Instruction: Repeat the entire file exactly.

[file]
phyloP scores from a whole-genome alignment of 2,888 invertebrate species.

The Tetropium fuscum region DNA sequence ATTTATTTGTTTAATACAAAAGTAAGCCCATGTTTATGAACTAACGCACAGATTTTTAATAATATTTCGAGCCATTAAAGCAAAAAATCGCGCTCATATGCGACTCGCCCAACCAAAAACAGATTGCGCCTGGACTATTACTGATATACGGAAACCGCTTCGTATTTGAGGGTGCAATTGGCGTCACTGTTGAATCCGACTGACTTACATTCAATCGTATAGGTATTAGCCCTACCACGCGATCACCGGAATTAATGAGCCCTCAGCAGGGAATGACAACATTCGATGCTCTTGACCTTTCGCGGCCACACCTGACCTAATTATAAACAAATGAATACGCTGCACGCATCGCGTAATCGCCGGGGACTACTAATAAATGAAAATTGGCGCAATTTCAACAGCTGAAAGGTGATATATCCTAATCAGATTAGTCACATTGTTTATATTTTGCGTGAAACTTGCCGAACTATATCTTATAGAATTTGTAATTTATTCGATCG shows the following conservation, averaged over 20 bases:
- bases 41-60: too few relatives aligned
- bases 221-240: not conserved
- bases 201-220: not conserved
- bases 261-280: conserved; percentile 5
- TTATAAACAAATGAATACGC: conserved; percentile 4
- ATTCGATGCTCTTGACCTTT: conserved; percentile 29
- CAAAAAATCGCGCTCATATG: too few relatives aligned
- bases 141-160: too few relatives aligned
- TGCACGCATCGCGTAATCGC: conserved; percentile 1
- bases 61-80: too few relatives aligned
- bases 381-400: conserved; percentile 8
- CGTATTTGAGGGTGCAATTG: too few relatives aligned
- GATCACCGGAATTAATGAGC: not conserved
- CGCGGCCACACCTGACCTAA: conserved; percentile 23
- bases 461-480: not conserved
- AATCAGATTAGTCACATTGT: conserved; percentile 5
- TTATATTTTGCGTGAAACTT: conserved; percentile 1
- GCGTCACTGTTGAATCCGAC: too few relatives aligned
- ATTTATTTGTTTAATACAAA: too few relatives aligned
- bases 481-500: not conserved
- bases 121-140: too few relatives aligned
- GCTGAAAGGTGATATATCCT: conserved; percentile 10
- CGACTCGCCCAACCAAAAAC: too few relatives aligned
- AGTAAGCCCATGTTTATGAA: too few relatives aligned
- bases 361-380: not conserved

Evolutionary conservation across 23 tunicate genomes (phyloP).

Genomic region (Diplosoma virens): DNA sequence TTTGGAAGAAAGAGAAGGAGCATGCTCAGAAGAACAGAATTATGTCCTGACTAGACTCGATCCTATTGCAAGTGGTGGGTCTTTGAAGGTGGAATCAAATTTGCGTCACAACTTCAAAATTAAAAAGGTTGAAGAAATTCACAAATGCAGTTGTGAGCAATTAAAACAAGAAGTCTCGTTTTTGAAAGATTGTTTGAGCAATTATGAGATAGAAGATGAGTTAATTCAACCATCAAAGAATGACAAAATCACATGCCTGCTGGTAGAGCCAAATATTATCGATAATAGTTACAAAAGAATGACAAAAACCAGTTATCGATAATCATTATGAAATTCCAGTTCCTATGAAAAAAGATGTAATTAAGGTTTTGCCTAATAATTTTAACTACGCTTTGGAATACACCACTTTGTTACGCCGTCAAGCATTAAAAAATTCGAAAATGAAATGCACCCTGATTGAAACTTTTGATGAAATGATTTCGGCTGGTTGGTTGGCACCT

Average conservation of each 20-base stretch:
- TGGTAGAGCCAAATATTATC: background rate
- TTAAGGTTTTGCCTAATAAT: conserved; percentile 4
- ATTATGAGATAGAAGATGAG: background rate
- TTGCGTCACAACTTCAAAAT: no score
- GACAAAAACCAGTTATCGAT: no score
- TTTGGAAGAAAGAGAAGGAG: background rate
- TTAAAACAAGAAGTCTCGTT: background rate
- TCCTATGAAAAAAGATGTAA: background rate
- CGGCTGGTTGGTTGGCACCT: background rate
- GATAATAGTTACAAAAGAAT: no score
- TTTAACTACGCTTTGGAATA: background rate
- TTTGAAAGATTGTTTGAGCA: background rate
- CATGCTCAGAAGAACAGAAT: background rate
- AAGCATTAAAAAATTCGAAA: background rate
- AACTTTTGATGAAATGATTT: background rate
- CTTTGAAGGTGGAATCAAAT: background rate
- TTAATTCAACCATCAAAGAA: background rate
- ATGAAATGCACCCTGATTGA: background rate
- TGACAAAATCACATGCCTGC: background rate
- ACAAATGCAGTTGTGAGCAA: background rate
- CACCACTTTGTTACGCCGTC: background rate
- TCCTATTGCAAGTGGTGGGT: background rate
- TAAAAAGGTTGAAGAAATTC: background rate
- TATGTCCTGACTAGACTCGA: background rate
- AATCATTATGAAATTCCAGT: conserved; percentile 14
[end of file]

phyloP scores from a whole-genome alignment of 2,888 invertebrate species.

The Tetropium fuscum region DNA sequence ATTTATTTGTTTAATACAAAAGTAAGCCCATGTTTATGAACTAACGCACAGATTTTTAATAATATTTCGAGCCATTAAAGCAAAAAATCGCGCTCATATGCGACTCGCCCAACCAAAAACAGATTGCGCCTGGACTATTACTGATATACGGAAACCGCTTCGTATTTGAGGGTGCAATTGGCGTCACTGTTGAATCCGACTGACTTACATTCAATCGTATAGGTATTAGCCCTACCACGCGATCACCGGAATTAATGAGCCCTCAGCAGGGAATGACAACATTCGATGCTCTTGACCTTTCGCGGCCACACCTGACCTAATTATAAACAAATGAATACGCTGCACGCATCGCGTAATCGCCGGGGACTACTAATAAATGAAAATTGGCGCAATTTCAACAGCTGAAAGGTGATATATCCTAATCAGATTAGTCACATTGTTTATATTTTGCGTGAAACTTGCCGAACTATATCTTATAGAATTTGTAATTTATTCGATCG shows the following conservation, averaged over 20 bases:
- bases 41-60: too few relatives aligned
- bases 221-240: not conserved
- bases 201-220: not conserved
- bases 261-280: conserved; percentile 5
- TTATAAACAAATGAATACGC: conserved; percentile 4
- ATTCGATGCTCTTGACCTTT: conserved; percentile 29
- CAAAAAATCGCGCTCATATG: too few relatives aligned
- bases 141-160: too few relatives aligned
- TGCACGCATCGCGTAATCGC: conserved; percentile 1
- bases 61-80: too few relatives aligned
- bases 381-400: conserved; percentile 8
- CGTATTTGAGGGTGCAATTG: too few relatives aligned
- GATCACCGGAATTAATGAGC: not conserved
- CGCGGCCACACCTGACCTAA: conserved; percentile 23
- bases 461-480: not conserved
- AATCAGATTAGTCACATTGT: conserved; percentile 5
- TTATATTTTGCGTGAAACTT: conserved; percentile 1
- GCGTCACTGTTGAATCCGAC: too few relatives aligned
- ATTTATTTGTTTAATACAAA: too few relatives aligned
- bases 481-500: not conserved
- bases 121-140: too few relatives aligned
- GCTGAAAGGTGATATATCCT: conserved; percentile 10
- CGACTCGCCCAACCAAAAAC: too few relatives aligned
- AGTAAGCCCATGTTTATGAA: too few relatives aligned
- bases 361-380: not conserved

Evolutionary conservation across 23 tunicate genomes (phyloP).

Genomic region (Diplosoma virens): DNA sequence TTTGGAAGAAAGAGAAGGAGCATGCTCAGAAGAACAGAATTATGTCCTGACTAGACTCGATCCTATTGCAAGTGGTGGGTCTTTGAAGGTGGAATCAAATTTGCGTCACAACTTCAAAATTAAAAAGGTTGAAGAAATTCACAAATGCAGTTGTGAGCAATTAAAACAAGAAGTCTCGTTTTTGAAAGATTGTTTGAGCAATTATGAGATAGAAGATGAGTTAATTCAACCATCAAAGAATGACAAAATCACATGCCTGCTGGTAGAGCCAAATATTATCGATAATAGTTACAAAAGAATGACAAAAACCAGTTATCGATAATCATTATGAAATTCCAGTTCCTATGAAAAAAGATGTAATTAAGGTTTTGCCTAATAATTTTAACTACGCTTTGGAATACACCACTTTGTTACGCCGTCAAGCATTAAAAAATTCGAAAATGAAATGCACCCTGATTGAAACTTTTGATGAAATGATTTCGGCTGGTTGGTTGGCACCT

Average conservation of each 20-base stretch:
- TGGTAGAGCCAAATATTATC: background rate
- TTAAGGTTTTGCCTAATAAT: conserved; percentile 4
- ATTATGAGATAGAAGATGAG: background rate
- TTGCGTCACAACTTCAAAAT: no score
- GACAAAAACCAGTTATCGAT: no score
- TTTGGAAGAAAGAGAAGGAG: background rate
- TTAAAACAAGAAGTCTCGTT: background rate
- TCCTATGAAAAAAGATGTAA: background rate
- CGGCTGGTTGGTTGGCACCT: background rate
- GATAATAGTTACAAAAGAAT: no score
- TTTAACTACGCTTTGGAATA: background rate
- TTTGAAAGATTGTTTGAGCA: background rate
- CATGCTCAGAAGAACAGAAT: background rate
- AAGCATTAAAAAATTCGAAA: background rate
- AACTTTTGATGAAATGATTT: background rate
- CTTTGAAGGTGGAATCAAAT: background rate
- TTAATTCAACCATCAAAGAA: background rate
- ATGAAATGCACCCTGATTGA: background rate
- TGACAAAATCACATGCCTGC: background rate
- ACAAATGCAGTTGTGAGCAA: background rate
- CACCACTTTGTTACGCCGTC: background rate
- TCCTATTGCAAGTGGTGGGT: background rate
- TAAAAAGGTTGAAGAAATTC: background rate
- TATGTCCTGACTAGACTCGA: background rate
- AATCATTATGAAATTCCAGT: conserved; percentile 14